TY - GEN

T1 - Fast Learning Requires Good Memory

T2 - 57th Annual IEEE Symposium on Foundations of Computer Science, FOCS 2016

AU - Raz, Ran

N1 - Publisher Copyright:
© 2016 IEEE.

PY - 2016/12/14

Y1 - 2016/12/14

N2 - We prove that any algorithm for learning parities requires either a memory of quadratic size or an exponential number of samples. This proves a recent conjecture of Steinhardt, Valiant and Wager [15] and shows that for some learning problems a large storage space is crucial. More formally, in the problem of parity learning, an unknown string x ϵ {0,1}n was chosen uniformly at random. A learner tries to learn x from a stream of samples (a1, b1), (a2, b2)..., where each at is uniformly distributed over {0,1}n and bt is the inner product of at and x, modulo 2. We show that any algorithm for parity learning, that uses less than n2/25 bits of memory, requires an exponential number of samples. Previously, there was no non-trivial lower bound on the number of samples needed, for any learning problem, even if the allowed memory size is O(n) (where n is the space needed to store one sample). We also give an application of our result in the field of bounded-storage cryptography. We show an encryption scheme that requires a private key of length n, as well as time complexity of n per encryption/decryption of each bit, and is provenly and unconditionally secure as long as the attacker uses less than n2/25 memory bits and the scheme is used at most an exponential number of times. Previous works on bounded-storage cryptography assumed that the memory size used by the attacker is at most linear in the time needed for encryption/decryption.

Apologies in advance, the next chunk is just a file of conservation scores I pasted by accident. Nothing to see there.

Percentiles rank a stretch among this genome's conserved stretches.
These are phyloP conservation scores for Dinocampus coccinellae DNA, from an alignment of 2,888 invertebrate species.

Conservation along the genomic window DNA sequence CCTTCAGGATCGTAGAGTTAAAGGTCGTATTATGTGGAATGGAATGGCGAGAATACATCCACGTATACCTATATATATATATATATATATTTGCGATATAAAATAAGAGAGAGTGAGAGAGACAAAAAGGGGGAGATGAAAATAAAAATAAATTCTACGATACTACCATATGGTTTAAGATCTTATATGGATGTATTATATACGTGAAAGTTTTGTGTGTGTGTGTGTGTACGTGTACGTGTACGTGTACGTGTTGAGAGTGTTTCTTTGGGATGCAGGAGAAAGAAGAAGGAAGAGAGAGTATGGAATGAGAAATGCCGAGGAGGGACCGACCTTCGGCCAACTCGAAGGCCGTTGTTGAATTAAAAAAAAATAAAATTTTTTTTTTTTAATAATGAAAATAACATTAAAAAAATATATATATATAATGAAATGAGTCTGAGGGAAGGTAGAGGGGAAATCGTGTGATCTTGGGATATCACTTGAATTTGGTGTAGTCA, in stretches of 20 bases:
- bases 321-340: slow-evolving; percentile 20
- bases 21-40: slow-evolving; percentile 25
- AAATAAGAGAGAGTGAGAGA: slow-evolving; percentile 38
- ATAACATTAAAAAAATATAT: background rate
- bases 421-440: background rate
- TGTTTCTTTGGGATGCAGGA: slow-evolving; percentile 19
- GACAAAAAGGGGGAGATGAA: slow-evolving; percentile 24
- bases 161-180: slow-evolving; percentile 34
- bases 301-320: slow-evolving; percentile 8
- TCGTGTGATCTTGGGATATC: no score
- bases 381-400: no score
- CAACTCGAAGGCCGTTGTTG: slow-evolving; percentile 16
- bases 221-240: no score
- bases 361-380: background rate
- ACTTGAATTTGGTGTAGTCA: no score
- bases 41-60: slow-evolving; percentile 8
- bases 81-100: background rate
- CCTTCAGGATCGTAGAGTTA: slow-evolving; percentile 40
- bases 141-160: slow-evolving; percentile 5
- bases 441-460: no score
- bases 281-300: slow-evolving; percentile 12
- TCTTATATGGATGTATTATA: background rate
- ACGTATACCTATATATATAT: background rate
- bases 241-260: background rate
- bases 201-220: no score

AB - We prove that any algorithm for learning parities requires either a memory of quadratic size or an exponential number of samples. This proves a recent conjecture of Steinhardt, Valiant and Wager [15] and shows that for some learning problems a large storage space is crucial. More formally, in the problem of parity learning, an unknown string x ϵ {0,1}n was chosen uniformly at random. A learner tries to learn x from a stream of samples (a1, b1), (a2, b2)..., where each at is uniformly distributed over {0,1}n and bt is the inner product of at and x, modulo 2. We show that any algorithm for parity learning, that uses less than n2/25 bits of memory, requires an exponential number of samples. Previously, there was no non-trivial lower bound on the number of samples needed, for any learning problem, even if the allowed memory size is O(n) (where n is the space needed to store one sample). We also give an application of our result in the field of bounded-storage cryptography. We show an encryption scheme that requires a private key of length n, as well as time complexity of n per encryption/decryption of each bit, and is provenly and unconditionally secure as long as the attacker uses less than n2/25 memory bits and the scheme is used at most an exponential number of times. Previous works on bounded-storage cryptography assumed that the memory size used by the attacker is at most linear in the time needed for encryption/decryption.

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U2 - 10.1109/FOCS.2016.36

DO - 10.1109/FOCS.2016.36

M3 - Conference contribution

AN - SCOPUS:85009402308

T3 - Proceedings - Annual IEEE Symposium on Foundations of Computer Science, FOCS

SP - 266

EP - 275

BT - Proceedings - 57th Annual IEEE Symposium on Foundations of Computer Science, FOCS 2016

PB - IEEE Computer Society

Y2 - 9 October 2016 through 11 October 2016

ER -